Document Type

Article

Publication Date

7-2014

Abstract

In the debate about AA’s status as a religion for clergy privilege purposes, there has been a lack of accurate information.315 AA originated from among the most evangelic of Christian movements, the Oxford Group. AA’s 12 Step program is so centered on a higher power as to preclude an atheist from moving beyond Step 2, let alone complete the entire 12 Step program.

AA’s historical origins and program of recovery are so faith based as to render it a religion under virtually any First Amendment definition.Indeed, courts have already defined AA as a religion in certain Establishment Clause contexts. To categorize AA as a religion in those contexts and not in more beneficial contexts (like the clergy privilege context) violates the Establishment Clause and other Constitutional protections.

Constitutional arguments aside, public policy requires that courts and legislatures extend the clergy privilege. AA is an integral, cost effective aspect of the United States’s addiction rehabilitation movement. But AA is decreasing in effectiveness and may continue its decline without the help of courts and legislatures.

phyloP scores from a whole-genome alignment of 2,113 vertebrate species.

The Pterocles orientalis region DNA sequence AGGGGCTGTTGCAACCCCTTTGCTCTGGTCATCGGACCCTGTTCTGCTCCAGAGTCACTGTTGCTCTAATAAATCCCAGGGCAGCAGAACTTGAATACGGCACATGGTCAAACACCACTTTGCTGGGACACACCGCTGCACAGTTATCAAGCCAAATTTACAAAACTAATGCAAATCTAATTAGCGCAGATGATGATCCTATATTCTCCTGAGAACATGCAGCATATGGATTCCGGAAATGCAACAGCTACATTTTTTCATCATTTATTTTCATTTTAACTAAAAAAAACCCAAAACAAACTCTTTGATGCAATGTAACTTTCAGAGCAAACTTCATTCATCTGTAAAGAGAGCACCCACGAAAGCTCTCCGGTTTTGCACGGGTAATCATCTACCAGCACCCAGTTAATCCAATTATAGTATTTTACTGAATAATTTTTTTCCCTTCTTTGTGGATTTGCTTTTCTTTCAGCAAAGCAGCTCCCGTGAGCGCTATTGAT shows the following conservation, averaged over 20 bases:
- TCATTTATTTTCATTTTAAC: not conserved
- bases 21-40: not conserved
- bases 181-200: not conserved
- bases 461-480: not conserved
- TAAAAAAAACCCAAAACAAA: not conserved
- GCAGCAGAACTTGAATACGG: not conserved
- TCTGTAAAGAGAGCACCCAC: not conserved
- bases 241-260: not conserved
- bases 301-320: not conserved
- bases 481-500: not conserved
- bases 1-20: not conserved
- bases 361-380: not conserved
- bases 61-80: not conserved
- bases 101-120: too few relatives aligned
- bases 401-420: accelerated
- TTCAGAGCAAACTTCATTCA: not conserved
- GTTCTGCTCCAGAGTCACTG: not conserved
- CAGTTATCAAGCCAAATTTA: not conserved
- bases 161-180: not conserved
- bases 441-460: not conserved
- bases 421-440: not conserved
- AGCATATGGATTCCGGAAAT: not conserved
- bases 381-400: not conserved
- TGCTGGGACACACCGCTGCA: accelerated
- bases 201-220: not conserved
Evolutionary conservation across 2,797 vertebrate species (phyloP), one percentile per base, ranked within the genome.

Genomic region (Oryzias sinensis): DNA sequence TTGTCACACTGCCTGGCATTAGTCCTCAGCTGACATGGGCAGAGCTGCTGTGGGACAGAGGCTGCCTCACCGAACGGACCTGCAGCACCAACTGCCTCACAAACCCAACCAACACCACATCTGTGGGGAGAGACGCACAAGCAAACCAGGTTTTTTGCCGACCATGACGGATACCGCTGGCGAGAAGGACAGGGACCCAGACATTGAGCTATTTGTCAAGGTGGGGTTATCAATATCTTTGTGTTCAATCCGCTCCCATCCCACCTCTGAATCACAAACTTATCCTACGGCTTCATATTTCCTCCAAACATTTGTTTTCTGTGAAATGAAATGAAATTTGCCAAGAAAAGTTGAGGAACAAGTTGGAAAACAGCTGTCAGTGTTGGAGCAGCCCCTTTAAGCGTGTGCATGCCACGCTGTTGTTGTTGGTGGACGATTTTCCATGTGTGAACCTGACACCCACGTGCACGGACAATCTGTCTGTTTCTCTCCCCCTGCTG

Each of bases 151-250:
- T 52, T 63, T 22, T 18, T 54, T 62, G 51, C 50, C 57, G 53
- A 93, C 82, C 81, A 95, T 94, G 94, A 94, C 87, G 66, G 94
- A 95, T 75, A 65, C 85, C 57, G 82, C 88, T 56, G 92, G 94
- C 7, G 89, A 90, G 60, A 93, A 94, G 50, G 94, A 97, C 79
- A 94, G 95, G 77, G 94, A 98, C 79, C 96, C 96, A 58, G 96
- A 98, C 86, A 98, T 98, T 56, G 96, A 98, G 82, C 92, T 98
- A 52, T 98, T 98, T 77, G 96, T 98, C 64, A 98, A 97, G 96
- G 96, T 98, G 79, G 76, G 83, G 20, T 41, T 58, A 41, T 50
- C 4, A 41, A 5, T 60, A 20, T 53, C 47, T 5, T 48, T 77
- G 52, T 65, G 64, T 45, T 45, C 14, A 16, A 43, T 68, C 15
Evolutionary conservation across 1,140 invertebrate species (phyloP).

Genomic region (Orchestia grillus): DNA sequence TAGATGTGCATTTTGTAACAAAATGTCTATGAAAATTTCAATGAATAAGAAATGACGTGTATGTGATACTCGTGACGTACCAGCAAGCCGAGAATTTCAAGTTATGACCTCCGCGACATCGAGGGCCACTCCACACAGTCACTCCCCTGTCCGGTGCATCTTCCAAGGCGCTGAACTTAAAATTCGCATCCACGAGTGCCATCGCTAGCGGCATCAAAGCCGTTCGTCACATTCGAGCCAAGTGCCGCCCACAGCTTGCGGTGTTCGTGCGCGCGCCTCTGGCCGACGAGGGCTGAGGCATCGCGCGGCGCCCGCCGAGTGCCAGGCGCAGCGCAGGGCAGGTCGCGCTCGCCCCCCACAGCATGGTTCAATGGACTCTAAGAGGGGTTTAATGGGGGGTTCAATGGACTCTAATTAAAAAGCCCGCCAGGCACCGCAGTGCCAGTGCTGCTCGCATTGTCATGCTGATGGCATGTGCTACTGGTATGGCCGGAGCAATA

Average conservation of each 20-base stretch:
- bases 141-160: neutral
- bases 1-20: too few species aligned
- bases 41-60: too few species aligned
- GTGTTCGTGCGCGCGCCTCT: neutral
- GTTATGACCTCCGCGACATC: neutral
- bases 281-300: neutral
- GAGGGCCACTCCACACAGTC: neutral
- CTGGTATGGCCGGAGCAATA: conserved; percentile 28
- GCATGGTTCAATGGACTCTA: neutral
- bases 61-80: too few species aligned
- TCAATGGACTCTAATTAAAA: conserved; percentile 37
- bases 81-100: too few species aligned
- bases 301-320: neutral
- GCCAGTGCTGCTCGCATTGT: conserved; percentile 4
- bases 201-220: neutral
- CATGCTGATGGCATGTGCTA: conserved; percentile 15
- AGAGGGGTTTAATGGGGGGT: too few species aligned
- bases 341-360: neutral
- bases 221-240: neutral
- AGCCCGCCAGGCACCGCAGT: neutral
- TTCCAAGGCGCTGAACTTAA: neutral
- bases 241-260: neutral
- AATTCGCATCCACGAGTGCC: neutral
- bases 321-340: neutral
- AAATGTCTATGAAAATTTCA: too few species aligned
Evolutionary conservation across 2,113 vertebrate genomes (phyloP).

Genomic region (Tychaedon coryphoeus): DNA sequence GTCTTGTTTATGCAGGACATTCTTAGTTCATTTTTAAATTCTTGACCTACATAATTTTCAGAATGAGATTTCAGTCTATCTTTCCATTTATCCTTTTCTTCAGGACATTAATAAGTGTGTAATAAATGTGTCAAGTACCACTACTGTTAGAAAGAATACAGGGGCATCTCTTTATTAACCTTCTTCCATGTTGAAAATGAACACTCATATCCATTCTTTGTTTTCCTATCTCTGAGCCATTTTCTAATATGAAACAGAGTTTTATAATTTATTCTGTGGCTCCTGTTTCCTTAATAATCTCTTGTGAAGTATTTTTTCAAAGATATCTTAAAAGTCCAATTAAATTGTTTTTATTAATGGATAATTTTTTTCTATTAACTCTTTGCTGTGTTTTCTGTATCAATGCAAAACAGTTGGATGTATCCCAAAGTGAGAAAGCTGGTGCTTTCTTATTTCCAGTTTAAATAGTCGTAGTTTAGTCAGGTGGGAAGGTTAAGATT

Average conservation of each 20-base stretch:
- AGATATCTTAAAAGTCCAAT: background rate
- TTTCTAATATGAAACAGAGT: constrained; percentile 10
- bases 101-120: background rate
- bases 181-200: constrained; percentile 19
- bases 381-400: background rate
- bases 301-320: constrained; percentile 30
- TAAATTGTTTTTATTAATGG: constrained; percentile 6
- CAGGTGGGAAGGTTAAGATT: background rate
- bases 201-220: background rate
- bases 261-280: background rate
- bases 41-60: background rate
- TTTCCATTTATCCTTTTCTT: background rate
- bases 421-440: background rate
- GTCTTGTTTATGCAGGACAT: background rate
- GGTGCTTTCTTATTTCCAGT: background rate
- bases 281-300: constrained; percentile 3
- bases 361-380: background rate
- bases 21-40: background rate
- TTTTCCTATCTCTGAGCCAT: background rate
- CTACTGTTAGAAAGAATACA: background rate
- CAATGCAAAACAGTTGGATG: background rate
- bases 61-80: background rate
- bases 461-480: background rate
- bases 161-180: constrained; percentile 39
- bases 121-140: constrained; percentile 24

Courts and legislatures should step in, and they need not fear any abuse of the clergy privilege. By limiting clergy protection to those AA communications between sponsor and sponsee, the judicial process will remain adequately protected. In fact, it seems applying the clergy privilege to these AA communications may have no negative consequences, while it is bound to have untold beneficial results within AA.

Comments

This article was awarded the first place Cornell Law Library Prize for Exemplary Student Research in 2014. It has been published in Cornell Law Review, vol. 99, no. 5 (July 2014).